Buffalo Sabres are a work in progress in rebuilding through youth


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BUFFALO, N.Y. - Sabres coach Ron Rolston is reminded of the changes taking place in downtown Buffalo every day he heads into work.

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Hey there, time traveller!
This article was published 24/09/2013 (3543 days ago), so information in it may no longer be current.

BUFFALO, N.Y. – Sabres coach Ron Rolston is reminded of the changes taking place in downtown Buffalo every day he heads into work.

There’s a construction site across the street from the team’s arena, where Sabres owner Terry Pegula’s HarborCenter hotel and entertainment complex is being erected. Then there’s the major overhaul the Sabres themselves have been undergoing over the past eight months.

They’re both works in progress, and also reflect the potential of a brighter future in Buffalo.

“I would say it’s a good correlation and analogy,” Rolston said. “It’s both out front and in the arena.”

Rolston is part of the Sabres’ transformation in replacing longtime coach Lindy Ruff, who was fired in February.

The changes didn’t end there during what became a tumultuous, lockout-shortened season that ended with Buffalo missing the playoffs for the fourth time in six years.

Before the season was over, the Sabres purged much of their old guard — including captain Jason Pominville — as part of a youth movement to shake up what had been an aging, high-priced and under-achieving core.

And more changes could still be store, with goalie Ryan Miller and forward Thomas Vanek’s futures uncertain beyond this season. Both are entering the final years of their contracts, and the Sabres haven’t ruled out trading one or both.

That’s left Rolston tempering his early expectations of an opening-day roster that could feature as many as seven rookies, including 18-year-old defenceman Rasmus Ristolainen.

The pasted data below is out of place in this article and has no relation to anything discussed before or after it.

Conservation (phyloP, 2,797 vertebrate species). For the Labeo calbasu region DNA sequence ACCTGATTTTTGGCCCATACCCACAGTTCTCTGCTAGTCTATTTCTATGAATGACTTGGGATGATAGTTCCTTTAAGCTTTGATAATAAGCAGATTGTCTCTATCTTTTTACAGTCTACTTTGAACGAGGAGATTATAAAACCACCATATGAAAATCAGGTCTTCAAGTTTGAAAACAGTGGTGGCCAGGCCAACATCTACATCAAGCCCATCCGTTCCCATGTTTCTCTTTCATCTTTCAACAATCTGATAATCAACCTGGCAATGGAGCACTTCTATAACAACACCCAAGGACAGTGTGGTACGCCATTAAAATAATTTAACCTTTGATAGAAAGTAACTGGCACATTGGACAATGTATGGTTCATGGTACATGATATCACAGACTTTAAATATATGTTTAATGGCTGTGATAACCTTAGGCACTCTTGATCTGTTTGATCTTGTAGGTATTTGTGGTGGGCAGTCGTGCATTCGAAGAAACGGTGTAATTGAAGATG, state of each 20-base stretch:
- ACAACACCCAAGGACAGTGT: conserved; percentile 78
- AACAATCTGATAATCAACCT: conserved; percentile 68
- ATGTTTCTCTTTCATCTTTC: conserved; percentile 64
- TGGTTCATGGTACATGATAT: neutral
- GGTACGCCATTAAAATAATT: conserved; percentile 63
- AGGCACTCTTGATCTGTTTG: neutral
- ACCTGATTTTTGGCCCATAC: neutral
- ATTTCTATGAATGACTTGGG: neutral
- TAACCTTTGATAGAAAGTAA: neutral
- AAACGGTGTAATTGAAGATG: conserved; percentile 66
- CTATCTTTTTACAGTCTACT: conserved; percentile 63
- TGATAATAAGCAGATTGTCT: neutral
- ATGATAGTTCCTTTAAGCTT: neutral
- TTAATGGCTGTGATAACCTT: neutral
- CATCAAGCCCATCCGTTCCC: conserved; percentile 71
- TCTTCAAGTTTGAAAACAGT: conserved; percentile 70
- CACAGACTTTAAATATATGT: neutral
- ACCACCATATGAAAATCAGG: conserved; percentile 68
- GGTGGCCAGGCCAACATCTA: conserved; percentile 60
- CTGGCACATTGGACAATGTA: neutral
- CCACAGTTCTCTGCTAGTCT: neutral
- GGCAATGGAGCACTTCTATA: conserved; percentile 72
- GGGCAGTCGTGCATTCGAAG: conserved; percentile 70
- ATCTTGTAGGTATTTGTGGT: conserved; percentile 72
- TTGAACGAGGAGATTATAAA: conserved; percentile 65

“You’re probably not going to see the potential of our team unfold for a couple of months,” Rolston said. “But everyone is excited about it. And everyone has expectations that we’ve got what we need here now.”

Here’s five things to watch out for as the Sabres prepare to open the season at Detroit on Oct. 2:

MILLER’S TIME UP? Uncertain about his future after 10 seasons in Buffalo, Miller is renting after selling his home this past summer.

Miller called it a pre-emptive business decision, figuring he could attract better offers while he’s still in Buffalo rather than try to sell the home if he’s traded.

Miller hasn’t closed the door on re-signing with Buffalo, where he holds franchise records for wins (269) and games played by a goalie (500).

“I have to be professional enough just to do the job. I’m able to do a job in a city I’m familiar with, a city I’m very much at home. I like to be in Buffalo. I like the people,” Miller said. “So this isn’t a bad situation.”

VANEK’S VALUE: The Sabres’ top scoring threat has made it clear he’d prefer to be traded rather than endure a lengthy overhaul in Buffalo. Vanek’s gone as far as to say it makes more sense for the Sabres to make a trade and get some value in return.

The Sabres’ 2003 first-round draft pick has the potential to be a valuable commodity once the NHL trading deadline approaches.

Vanek is a four-time 30-goal-scorer, and has managed 20 goals in each of his eight seasons in Buffalo, including last year, when he had 20 goals in 38 games.

In the meantime, the left wing will have to adjust to a new role on the Sabres’ top line. Rolston has had Vanek playing on the right wing alongside centre Cody Hodgson and left wing Marcus Foligno.

YOUTH IS SERVED: The Sabres’ opening-day lineup could feature four of five first-round picks the team has drafted over the past three years.

There’s Ristolainen (No. 8 pick in June), as well as forwards Mikhail Grigorenko (No. 12, 2012), Zemgus Girgensons (No. 14, 2012), and Joel Armia (No. 16, 2011), who are being given an opportunity to make the roster.

Another rookie who has shined is forward Johan Larsson, who was acquired in the trade that sent Pominville to Minnesota.

MOTIVATED MIKHAIL: Grigorenko already has NHL experience, after he had a goal and four assists in 25 games with the Sabres last season.

He spent the entire summer working out in Buffalo, and is motivated to improve on last year, which included a lengthy stint with his Canadian junior team in Quebec.

“It’s going to be motivating,” Grigorenko said. “I’ve played in this league. And I know I can produce points and help my team.”

NEW LEADER: Rolston intends to select a captain before the start of the season, and is confident he has many capable candidates to choose from.

Hodgson, who re-signed to a six-year contract this month, and defenceman Tyler Myers are considered candidates for the ‘C.’

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